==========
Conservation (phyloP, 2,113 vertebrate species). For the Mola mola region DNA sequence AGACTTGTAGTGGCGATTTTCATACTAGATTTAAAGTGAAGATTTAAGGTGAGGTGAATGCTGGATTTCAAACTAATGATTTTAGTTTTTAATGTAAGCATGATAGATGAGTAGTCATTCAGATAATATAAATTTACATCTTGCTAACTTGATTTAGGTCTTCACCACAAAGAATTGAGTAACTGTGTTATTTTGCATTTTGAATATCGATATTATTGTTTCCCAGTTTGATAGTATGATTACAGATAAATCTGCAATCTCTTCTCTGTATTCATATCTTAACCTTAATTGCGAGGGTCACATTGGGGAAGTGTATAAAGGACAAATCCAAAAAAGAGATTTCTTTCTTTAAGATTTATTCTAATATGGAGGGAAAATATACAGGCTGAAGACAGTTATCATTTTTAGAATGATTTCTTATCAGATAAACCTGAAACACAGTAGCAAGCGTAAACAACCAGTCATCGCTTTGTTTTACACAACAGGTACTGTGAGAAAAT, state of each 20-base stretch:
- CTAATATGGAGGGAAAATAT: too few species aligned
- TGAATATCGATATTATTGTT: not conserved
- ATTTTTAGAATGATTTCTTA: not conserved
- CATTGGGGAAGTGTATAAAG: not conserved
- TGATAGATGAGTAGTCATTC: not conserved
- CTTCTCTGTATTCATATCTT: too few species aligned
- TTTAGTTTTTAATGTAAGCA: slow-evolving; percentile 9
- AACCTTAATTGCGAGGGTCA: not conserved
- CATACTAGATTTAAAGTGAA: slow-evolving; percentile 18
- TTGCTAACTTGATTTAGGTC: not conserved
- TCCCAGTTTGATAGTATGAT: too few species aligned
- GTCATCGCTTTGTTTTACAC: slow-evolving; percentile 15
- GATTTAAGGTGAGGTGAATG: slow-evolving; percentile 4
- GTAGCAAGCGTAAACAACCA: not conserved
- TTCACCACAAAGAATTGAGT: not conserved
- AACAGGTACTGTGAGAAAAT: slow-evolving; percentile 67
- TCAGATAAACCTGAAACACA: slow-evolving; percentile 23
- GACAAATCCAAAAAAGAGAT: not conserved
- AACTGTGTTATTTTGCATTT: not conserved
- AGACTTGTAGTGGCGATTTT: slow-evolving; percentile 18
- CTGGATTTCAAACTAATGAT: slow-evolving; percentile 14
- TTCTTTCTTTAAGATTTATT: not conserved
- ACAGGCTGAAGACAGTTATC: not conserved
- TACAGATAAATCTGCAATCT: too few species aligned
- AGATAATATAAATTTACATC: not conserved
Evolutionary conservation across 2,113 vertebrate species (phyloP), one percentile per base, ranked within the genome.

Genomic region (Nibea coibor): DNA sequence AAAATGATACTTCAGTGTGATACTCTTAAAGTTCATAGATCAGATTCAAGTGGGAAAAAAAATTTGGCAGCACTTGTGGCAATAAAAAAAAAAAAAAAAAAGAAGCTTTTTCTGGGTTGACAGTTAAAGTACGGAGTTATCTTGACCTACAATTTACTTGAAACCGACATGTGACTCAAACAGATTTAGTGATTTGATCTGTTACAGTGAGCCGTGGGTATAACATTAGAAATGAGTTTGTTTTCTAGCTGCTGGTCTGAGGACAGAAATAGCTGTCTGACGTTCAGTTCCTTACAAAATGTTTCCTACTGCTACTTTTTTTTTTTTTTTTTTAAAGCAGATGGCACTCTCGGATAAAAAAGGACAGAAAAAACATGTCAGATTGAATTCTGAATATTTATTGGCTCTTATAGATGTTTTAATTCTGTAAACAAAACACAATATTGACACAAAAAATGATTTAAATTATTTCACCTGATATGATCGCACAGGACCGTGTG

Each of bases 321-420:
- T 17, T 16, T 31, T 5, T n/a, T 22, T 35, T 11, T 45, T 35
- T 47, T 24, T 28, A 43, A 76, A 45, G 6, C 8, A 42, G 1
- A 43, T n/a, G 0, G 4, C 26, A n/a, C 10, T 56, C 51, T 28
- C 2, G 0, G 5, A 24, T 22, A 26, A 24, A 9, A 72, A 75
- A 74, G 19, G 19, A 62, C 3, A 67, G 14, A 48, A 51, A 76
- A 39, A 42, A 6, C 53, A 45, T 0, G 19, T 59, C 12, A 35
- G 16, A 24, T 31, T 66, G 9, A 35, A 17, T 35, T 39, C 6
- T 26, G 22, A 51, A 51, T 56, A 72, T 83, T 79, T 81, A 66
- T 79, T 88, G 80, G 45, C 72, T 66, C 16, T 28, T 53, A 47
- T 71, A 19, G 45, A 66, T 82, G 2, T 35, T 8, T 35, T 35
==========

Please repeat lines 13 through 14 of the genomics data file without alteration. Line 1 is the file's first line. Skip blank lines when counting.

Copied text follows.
- GTCATCGCTTTGTTTTACAC: slow-evolving; percentile 15
- GATTTAAGGTGAGGTGAATG: slow-evolving; percentile 4